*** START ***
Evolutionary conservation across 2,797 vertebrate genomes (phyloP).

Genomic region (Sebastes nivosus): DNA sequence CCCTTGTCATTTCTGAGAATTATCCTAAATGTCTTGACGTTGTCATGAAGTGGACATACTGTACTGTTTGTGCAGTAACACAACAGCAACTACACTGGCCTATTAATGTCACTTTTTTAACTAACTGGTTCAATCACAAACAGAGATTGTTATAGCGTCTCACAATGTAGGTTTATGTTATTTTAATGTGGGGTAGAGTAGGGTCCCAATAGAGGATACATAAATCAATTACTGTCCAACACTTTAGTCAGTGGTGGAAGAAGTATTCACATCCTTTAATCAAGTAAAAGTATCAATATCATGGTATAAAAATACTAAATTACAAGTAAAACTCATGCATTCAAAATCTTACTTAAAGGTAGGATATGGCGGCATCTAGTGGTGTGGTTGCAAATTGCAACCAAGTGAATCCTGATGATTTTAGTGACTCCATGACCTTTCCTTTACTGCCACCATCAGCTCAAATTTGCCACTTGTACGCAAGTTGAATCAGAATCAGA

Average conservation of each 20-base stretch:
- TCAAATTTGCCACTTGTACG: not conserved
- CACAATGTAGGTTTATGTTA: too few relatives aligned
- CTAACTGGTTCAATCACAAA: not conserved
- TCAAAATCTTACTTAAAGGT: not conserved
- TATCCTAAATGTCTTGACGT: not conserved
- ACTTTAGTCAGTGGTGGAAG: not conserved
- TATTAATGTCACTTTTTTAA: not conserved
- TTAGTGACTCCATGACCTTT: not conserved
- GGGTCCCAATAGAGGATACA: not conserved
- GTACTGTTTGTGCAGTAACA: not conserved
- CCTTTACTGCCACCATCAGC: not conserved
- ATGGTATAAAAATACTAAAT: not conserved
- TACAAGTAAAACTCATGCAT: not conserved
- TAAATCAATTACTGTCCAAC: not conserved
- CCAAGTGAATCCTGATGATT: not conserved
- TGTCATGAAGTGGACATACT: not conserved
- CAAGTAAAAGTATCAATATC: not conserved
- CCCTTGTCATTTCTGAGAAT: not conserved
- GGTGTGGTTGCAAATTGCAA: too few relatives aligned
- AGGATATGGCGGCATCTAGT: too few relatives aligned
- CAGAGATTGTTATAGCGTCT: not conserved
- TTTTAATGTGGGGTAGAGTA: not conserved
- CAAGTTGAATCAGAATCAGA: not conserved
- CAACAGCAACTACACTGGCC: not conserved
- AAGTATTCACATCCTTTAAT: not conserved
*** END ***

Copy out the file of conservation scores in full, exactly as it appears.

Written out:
Evolutionary conservation across 2,797 vertebrate genomes (phyloP).

Genomic region (Sebastes nivosus): DNA sequence CCCTTGTCATTTCTGAGAATTATCCTAAATGTCTTGACGTTGTCATGAAGTGGACATACTGTACTGTTTGTGCAGTAACACAACAGCAACTACACTGGCCTATTAATGTCACTTTTTTAACTAACTGGTTCAATCACAAACAGAGATTGTTATAGCGTCTCACAATGTAGGTTTATGTTATTTTAATGTGGGGTAGAGTAGGGTCCCAATAGAGGATACATAAATCAATTACTGTCCAACACTTTAGTCAGTGGTGGAAGAAGTATTCACATCCTTTAATCAAGTAAAAGTATCAATATCATGGTATAAAAATACTAAATTACAAGTAAAACTCATGCATTCAAAATCTTACTTAAAGGTAGGATATGGCGGCATCTAGTGGTGTGGTTGCAAATTGCAACCAAGTGAATCCTGATGATTTTAGTGACTCCATGACCTTTCCTTTACTGCCACCATCAGCTCAAATTTGCCACTTGTACGCAAGTTGAATCAGAATCAGA

Average conservation of each 20-base stretch:
- TCAAATTTGCCACTTGTACG: not conserved
- CACAATGTAGGTTTATGTTA: too few relatives aligned
- CTAACTGGTTCAATCACAAA: not conserved
- TCAAAATCTTACTTAAAGGT: not conserved
- TATCCTAAATGTCTTGACGT: not conserved
- ACTTTAGTCAGTGGTGGAAG: not conserved
- TATTAATGTCACTTTTTTAA: not conserved
- TTAGTGACTCCATGACCTTT: not conserved
- GGGTCCCAATAGAGGATACA: not conserved
- GTACTGTTTGTGCAGTAACA: not conserved
- CCTTTACTGCCACCATCAGC: not conserved
- ATGGTATAAAAATACTAAAT: not conserved
- TACAAGTAAAACTCATGCAT: not conserved
- TAAATCAATTACTGTCCAAC: not conserved
- CCAAGTGAATCCTGATGATT: not conserved
- TGTCATGAAGTGGACATACT: not conserved
- CAAGTAAAAGTATCAATATC: not conserved
- CCCTTGTCATTTCTGAGAAT: not conserved
- GGTGTGGTTGCAAATTGCAA: too few relatives aligned
- AGGATATGGCGGCATCTAGT: too few relatives aligned
- CAGAGATTGTTATAGCGTCT: not conserved
- TTTTAATGTGGGGTAGAGTA: not conserved
- CAAGTTGAATCAGAATCAGA: not conserved
- CAACAGCAACTACACTGGCC: not conserved
- AAGTATTCACATCCTTTAAT: not conserved